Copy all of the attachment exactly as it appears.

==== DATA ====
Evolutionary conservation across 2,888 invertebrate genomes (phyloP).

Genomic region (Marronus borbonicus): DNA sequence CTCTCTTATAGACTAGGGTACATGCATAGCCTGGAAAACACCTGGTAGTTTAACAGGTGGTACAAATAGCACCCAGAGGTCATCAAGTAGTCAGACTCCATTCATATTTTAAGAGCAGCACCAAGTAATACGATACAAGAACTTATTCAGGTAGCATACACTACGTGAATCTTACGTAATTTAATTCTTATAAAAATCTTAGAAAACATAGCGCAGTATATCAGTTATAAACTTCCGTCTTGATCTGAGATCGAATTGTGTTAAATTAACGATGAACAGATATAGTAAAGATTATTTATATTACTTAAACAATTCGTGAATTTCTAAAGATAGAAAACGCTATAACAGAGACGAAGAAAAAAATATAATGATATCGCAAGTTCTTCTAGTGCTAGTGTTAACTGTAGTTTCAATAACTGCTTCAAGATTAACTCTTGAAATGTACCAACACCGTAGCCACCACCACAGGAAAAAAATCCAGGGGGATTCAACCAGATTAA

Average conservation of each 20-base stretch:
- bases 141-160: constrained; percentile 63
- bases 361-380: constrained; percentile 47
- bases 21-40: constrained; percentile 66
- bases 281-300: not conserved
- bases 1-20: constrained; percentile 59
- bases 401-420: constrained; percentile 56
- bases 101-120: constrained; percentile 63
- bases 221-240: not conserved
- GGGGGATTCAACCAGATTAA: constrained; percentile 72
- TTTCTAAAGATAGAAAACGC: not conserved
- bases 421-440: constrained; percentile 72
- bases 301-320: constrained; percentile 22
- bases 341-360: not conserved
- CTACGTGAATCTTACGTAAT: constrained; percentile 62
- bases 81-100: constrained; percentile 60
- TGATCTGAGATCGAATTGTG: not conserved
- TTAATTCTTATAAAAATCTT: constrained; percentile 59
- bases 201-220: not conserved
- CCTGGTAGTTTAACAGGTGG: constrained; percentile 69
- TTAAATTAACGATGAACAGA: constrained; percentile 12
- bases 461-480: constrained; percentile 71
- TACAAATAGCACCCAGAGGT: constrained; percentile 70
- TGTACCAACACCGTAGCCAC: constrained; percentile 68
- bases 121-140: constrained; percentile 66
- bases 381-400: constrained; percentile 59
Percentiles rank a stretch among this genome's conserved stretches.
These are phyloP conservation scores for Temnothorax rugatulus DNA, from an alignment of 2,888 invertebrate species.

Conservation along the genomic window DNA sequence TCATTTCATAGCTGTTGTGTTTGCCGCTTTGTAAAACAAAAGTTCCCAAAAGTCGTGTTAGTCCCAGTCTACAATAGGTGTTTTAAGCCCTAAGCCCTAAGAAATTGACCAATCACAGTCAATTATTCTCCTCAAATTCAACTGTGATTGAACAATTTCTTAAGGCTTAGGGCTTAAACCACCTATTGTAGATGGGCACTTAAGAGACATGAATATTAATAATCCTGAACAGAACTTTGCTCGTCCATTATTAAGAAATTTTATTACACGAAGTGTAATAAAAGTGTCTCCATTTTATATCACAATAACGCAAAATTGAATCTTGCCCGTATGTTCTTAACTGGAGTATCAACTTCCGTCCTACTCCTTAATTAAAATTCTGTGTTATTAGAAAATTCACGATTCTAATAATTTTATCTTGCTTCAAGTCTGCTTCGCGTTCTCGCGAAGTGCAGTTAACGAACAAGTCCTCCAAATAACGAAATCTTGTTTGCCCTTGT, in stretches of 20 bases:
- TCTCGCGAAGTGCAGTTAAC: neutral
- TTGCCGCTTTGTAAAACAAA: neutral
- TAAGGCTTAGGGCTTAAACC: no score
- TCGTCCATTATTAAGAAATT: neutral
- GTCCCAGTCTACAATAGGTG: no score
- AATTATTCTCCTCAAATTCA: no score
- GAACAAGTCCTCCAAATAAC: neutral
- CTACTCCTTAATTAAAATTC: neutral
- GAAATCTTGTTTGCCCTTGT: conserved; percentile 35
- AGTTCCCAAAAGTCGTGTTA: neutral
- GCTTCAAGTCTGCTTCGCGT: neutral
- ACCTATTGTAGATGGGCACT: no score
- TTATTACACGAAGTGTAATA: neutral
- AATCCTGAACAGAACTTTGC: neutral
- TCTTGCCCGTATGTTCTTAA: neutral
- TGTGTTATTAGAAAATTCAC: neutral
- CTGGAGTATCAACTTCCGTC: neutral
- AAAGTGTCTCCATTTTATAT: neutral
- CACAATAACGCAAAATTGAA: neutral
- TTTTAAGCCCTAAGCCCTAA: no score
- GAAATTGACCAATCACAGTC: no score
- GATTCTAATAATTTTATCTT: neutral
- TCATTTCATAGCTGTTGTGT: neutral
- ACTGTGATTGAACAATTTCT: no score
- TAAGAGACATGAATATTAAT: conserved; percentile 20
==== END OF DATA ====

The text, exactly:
Evolutionary conservation across 2,888 invertebrate genomes (phyloP).

Genomic region (Marronus borbonicus): DNA sequence CTCTCTTATAGACTAGGGTACATGCATAGCCTGGAAAACACCTGGTAGTTTAACAGGTGGTACAAATAGCACCCAGAGGTCATCAAGTAGTCAGACTCCATTCATATTTTAAGAGCAGCACCAAGTAATACGATACAAGAACTTATTCAGGTAGCATACACTACGTGAATCTTACGTAATTTAATTCTTATAAAAATCTTAGAAAACATAGCGCAGTATATCAGTTATAAACTTCCGTCTTGATCTGAGATCGAATTGTGTTAAATTAACGATGAACAGATATAGTAAAGATTATTTATATTACTTAAACAATTCGTGAATTTCTAAAGATAGAAAACGCTATAACAGAGACGAAGAAAAAAATATAATGATATCGCAAGTTCTTCTAGTGCTAGTGTTAACTGTAGTTTCAATAACTGCTTCAAGATTAACTCTTGAAATGTACCAACACCGTAGCCACCACCACAGGAAAAAAATCCAGGGGGATTCAACCAGATTAA

Average conservation of each 20-base stretch:
- bases 141-160: constrained; percentile 63
- bases 361-380: constrained; percentile 47
- bases 21-40: constrained; percentile 66
- bases 281-300: not conserved
- bases 1-20: constrained; percentile 59
- bases 401-420: constrained; percentile 56
- bases 101-120: constrained; percentile 63
- bases 221-240: not conserved
- GGGGGATTCAACCAGATTAA: constrained; percentile 72
- TTTCTAAAGATAGAAAACGC: not conserved
- bases 421-440: constrained; percentile 72
- bases 301-320: constrained; percentile 22
- bases 341-360: not conserved
- CTACGTGAATCTTACGTAAT: constrained; percentile 62
- bases 81-100: constrained; percentile 60
- TGATCTGAGATCGAATTGTG: not conserved
- TTAATTCTTATAAAAATCTT: constrained; percentile 59
- bases 201-220: not conserved
- CCTGGTAGTTTAACAGGTGG: constrained; percentile 69
- TTAAATTAACGATGAACAGA: constrained; percentile 12
- bases 461-480: constrained; percentile 71
- TACAAATAGCACCCAGAGGT: constrained; percentile 70
- TGTACCAACACCGTAGCCAC: constrained; percentile 68
- bases 121-140: constrained; percentile 66
- bases 381-400: constrained; percentile 59
Percentiles rank a stretch among this genome's conserved stretches.
These are phyloP conservation scores for Temnothorax rugatulus DNA, from an alignment of 2,888 invertebrate species.

Conservation along the genomic window DNA sequence TCATTTCATAGCTGTTGTGTTTGCCGCTTTGTAAAACAAAAGTTCCCAAAAGTCGTGTTAGTCCCAGTCTACAATAGGTGTTTTAAGCCCTAAGCCCTAAGAAATTGACCAATCACAGTCAATTATTCTCCTCAAATTCAACTGTGATTGAACAATTTCTTAAGGCTTAGGGCTTAAACCACCTATTGTAGATGGGCACTTAAGAGACATGAATATTAATAATCCTGAACAGAACTTTGCTCGTCCATTATTAAGAAATTTTATTACACGAAGTGTAATAAAAGTGTCTCCATTTTATATCACAATAACGCAAAATTGAATCTTGCCCGTATGTTCTTAACTGGAGTATCAACTTCCGTCCTACTCCTTAATTAAAATTCTGTGTTATTAGAAAATTCACGATTCTAATAATTTTATCTTGCTTCAAGTCTGCTTCGCGTTCTCGCGAAGTGCAGTTAACGAACAAGTCCTCCAAATAACGAAATCTTGTTTGCCCTTGT, in stretches of 20 bases:
- TCTCGCGAAGTGCAGTTAAC: neutral
- TTGCCGCTTTGTAAAACAAA: neutral
- TAAGGCTTAGGGCTTAAACC: no score
- TCGTCCATTATTAAGAAATT: neutral
- GTCCCAGTCTACAATAGGTG: no score
- AATTATTCTCCTCAAATTCA: no score
- GAACAAGTCCTCCAAATAAC: neutral
- CTACTCCTTAATTAAAATTC: neutral
- GAAATCTTGTTTGCCCTTGT: conserved; percentile 35
- AGTTCCCAAAAGTCGTGTTA: neutral
- GCTTCAAGTCTGCTTCGCGT: neutral
- ACCTATTGTAGATGGGCACT: no score
- TTATTACACGAAGTGTAATA: neutral
- AATCCTGAACAGAACTTTGC: neutral
- TCTTGCCCGTATGTTCTTAA: neutral
- TGTGTTATTAGAAAATTCAC: neutral
- CTGGAGTATCAACTTCCGTC: neutral
- AAAGTGTCTCCATTTTATAT: neutral
- CACAATAACGCAAAATTGAA: neutral
- TTTTAAGCCCTAAGCCCTAA: no score
- GAAATTGACCAATCACAGTC: no score
- GATTCTAATAATTTTATCTT: neutral
- TCATTTCATAGCTGTTGTGT: neutral
- ACTGTGATTGAACAATTTCT: no score
- TAAGAGACATGAATATTAAT: conserved; percentile 20